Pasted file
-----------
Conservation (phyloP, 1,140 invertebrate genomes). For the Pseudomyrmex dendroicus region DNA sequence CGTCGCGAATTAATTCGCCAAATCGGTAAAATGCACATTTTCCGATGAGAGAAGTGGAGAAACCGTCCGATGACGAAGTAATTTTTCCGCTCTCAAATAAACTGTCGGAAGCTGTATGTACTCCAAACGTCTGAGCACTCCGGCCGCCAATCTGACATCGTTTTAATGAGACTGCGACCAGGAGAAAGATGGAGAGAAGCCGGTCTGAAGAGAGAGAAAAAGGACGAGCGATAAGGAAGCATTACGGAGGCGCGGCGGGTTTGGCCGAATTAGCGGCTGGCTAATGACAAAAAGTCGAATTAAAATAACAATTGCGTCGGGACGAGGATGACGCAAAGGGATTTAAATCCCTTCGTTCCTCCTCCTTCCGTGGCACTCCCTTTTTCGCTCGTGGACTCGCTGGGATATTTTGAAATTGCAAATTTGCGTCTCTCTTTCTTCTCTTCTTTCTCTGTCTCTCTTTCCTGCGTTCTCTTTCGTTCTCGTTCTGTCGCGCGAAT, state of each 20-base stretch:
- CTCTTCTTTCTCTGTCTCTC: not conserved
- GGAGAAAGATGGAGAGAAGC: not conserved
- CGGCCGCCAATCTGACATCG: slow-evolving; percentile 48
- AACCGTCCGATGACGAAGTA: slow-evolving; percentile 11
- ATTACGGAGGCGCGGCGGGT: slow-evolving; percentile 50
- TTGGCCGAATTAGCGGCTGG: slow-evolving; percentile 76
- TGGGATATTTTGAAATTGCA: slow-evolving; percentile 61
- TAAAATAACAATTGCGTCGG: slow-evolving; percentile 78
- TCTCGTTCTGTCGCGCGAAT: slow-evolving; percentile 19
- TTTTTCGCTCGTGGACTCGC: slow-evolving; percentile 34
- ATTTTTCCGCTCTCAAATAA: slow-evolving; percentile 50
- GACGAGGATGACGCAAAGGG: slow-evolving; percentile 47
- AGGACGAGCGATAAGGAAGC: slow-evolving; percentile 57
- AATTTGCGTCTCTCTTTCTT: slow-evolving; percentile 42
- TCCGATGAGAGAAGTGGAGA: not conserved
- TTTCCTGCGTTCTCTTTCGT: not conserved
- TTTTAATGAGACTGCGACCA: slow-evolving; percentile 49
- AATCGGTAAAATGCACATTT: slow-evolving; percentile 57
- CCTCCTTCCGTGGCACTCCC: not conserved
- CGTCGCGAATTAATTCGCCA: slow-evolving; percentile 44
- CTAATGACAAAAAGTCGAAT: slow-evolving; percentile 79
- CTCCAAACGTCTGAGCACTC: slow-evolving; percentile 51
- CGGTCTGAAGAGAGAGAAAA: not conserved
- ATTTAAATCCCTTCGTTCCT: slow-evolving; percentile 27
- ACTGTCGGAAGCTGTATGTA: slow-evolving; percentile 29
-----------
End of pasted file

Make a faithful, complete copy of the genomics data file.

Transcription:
Conservation (phyloP, 1,140 invertebrate genomes). For the Pseudomyrmex dendroicus region DNA sequence CGTCGCGAATTAATTCGCCAAATCGGTAAAATGCACATTTTCCGATGAGAGAAGTGGAGAAACCGTCCGATGACGAAGTAATTTTTCCGCTCTCAAATAAACTGTCGGAAGCTGTATGTACTCCAAACGTCTGAGCACTCCGGCCGCCAATCTGACATCGTTTTAATGAGACTGCGACCAGGAGAAAGATGGAGAGAAGCCGGTCTGAAGAGAGAGAAAAAGGACGAGCGATAAGGAAGCATTACGGAGGCGCGGCGGGTTTGGCCGAATTAGCGGCTGGCTAATGACAAAAAGTCGAATTAAAATAACAATTGCGTCGGGACGAGGATGACGCAAAGGGATTTAAATCCCTTCGTTCCTCCTCCTTCCGTGGCACTCCCTTTTTCGCTCGTGGACTCGCTGGGATATTTTGAAATTGCAAATTTGCGTCTCTCTTTCTTCTCTTCTTTCTCTGTCTCTCTTTCCTGCGTTCTCTTTCGTTCTCGTTCTGTCGCGCGAAT, state of each 20-base stretch:
- CTCTTCTTTCTCTGTCTCTC: not conserved
- GGAGAAAGATGGAGAGAAGC: not conserved
- CGGCCGCCAATCTGACATCG: slow-evolving; percentile 48
- AACCGTCCGATGACGAAGTA: slow-evolving; percentile 11
- ATTACGGAGGCGCGGCGGGT: slow-evolving; percentile 50
- TTGGCCGAATTAGCGGCTGG: slow-evolving; percentile 76
- TGGGATATTTTGAAATTGCA: slow-evolving; percentile 61
- TAAAATAACAATTGCGTCGG: slow-evolving; percentile 78
- TCTCGTTCTGTCGCGCGAAT: slow-evolving; percentile 19
- TTTTTCGCTCGTGGACTCGC: slow-evolving; percentile 34
- ATTTTTCCGCTCTCAAATAA: slow-evolving; percentile 50
- GACGAGGATGACGCAAAGGG: slow-evolving; percentile 47
- AGGACGAGCGATAAGGAAGC: slow-evolving; percentile 57
- AATTTGCGTCTCTCTTTCTT: slow-evolving; percentile 42
- TCCGATGAGAGAAGTGGAGA: not conserved
- TTTCCTGCGTTCTCTTTCGT: not conserved
- TTTTAATGAGACTGCGACCA: slow-evolving; percentile 49
- AATCGGTAAAATGCACATTT: slow-evolving; percentile 57
- CCTCCTTCCGTGGCACTCCC: not conserved
- CGTCGCGAATTAATTCGCCA: slow-evolving; percentile 44
- CTAATGACAAAAAGTCGAAT: slow-evolving; percentile 79
- CTCCAAACGTCTGAGCACTC: slow-evolving; percentile 51
- CGGTCTGAAGAGAGAGAAAA: not conserved
- ATTTAAATCCCTTCGTTCCT: slow-evolving; percentile 27
- ACTGTCGGAAGCTGTATGTA: slow-evolving; percentile 29